3D Printing is Changing the World
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Make no mistake. This technology will change the world as we know it. Very rarely does an investor have an opportunity to get in on the ground floor. I know, I know. Sounds like a snake-oil salesman. However, this technology is becoming integrated into the very fabric of manufacturing. The invasion has already begun. It will also provide a vehicle for the next generation of entrepreneurs.
Don’t believe it? There have been any number of news items about 3D printing. In an article in The Atlantic, Hugh Evans, a VP at T. Rowe Price (who covers venture capital as a view into the future) exclaims 3D printing is right up there as one of the most exciting innovations I've seen in 20 years. The Economist proclaims Three-dimensional printing from digital designs will transform manufacturing. Chris Anderson, widely known for The Long Tail theory, states in a Wired article that he believes that 3D printing will be the next industrial revolution, and that 3D printing will compete with mass manufacturing in many areas. The Smithsonian is creating 3D printed models of some its 137 million items collection. 3D printed glasses are Fashion Week's hottest accessory. 3-D printer with nano-precision sets world record. Print your own car (or bicycle).
But what is 3D Printing?
3D printing, also known as additive manufacturing or rapid prototyping, is a process for fabricating a physical object from a computer design. The object can be designed from scratch using computer-aided design (CAD) software, or an existing digital design can be used. The 3D printer then applies thin layers of plastic, metal, resin or powder, based on the design and forms a perfect replica of the object in amazing detail. It can be used for applications as simple as solid plastic toys, or as complex as chain mail or a grandfather clock.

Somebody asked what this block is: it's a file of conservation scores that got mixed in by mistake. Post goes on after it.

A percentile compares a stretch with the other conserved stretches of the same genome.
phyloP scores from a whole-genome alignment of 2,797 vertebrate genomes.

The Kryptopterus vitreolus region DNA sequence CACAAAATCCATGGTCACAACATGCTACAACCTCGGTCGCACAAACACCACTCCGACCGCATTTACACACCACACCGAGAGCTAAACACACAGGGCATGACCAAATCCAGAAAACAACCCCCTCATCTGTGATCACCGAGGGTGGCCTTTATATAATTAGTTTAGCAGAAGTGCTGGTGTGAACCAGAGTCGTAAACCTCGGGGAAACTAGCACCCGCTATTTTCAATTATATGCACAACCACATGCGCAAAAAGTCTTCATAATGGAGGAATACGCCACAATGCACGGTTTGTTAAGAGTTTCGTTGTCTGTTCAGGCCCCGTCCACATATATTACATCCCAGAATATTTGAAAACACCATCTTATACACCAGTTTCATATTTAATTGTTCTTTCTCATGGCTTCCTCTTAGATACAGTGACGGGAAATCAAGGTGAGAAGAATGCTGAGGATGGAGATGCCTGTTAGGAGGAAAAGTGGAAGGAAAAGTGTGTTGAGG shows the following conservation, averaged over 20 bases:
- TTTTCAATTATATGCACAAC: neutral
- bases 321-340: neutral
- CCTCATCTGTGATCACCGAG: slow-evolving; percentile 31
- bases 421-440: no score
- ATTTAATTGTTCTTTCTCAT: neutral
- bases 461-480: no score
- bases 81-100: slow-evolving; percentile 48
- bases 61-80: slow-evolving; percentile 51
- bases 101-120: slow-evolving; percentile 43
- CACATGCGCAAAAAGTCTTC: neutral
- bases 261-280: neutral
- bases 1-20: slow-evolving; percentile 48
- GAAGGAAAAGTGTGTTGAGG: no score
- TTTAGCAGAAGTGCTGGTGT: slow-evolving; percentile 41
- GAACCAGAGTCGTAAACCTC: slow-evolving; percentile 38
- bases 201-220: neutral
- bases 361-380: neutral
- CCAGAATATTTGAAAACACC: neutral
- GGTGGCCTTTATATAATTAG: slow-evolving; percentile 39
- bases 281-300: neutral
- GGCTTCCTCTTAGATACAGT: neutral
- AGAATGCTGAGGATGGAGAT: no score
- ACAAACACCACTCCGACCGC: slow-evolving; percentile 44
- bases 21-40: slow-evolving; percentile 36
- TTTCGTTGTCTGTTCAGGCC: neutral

This technology was previously used to create prototypes. As the technology has evolved, it has found uses by a variety of industries including jewelry, footwear, industrial design, architecture, engineering and construction, automotive, aerospace, dental industry, education, geographic information systems, civil engineering, and many others. It is being embraced by the medical device industry to create the next generation of implants, transplants, home testing devices, surgical components, hearing aids, artificial bones, and prostheses.
Most recently, there have been four players in the 3D printing arena. 3D Systems Corp. (NYSE: DDD) has been there since the beginning. Established in 1986 by Charles Hull, 3D created the concept of stereolithography (SLA) as a method and apparatus for making solid objects by laying liquid materials on top of each other, that are cured with different technologies. 3D Systems has focused on bringing 3D printing to consumers.
Stratasys (NASDAQ: SSYS) uses proprietary fused deposition modeling (FDM), which involves melting or softening material to produce the layers and has focused on high-end printers. Privately held Israeli company Objet was the only company to possess multi-material 3D printing capability, as well as an established worldwide network of agents and resellers. They were in the process of filing for an IPO and abandoned those plans in April when they reached an agreement to merge with Stratasys. Z Corporation boasted the fastest and most affordable color 3D printing. Z Corp was acquired by 3D Systems in January.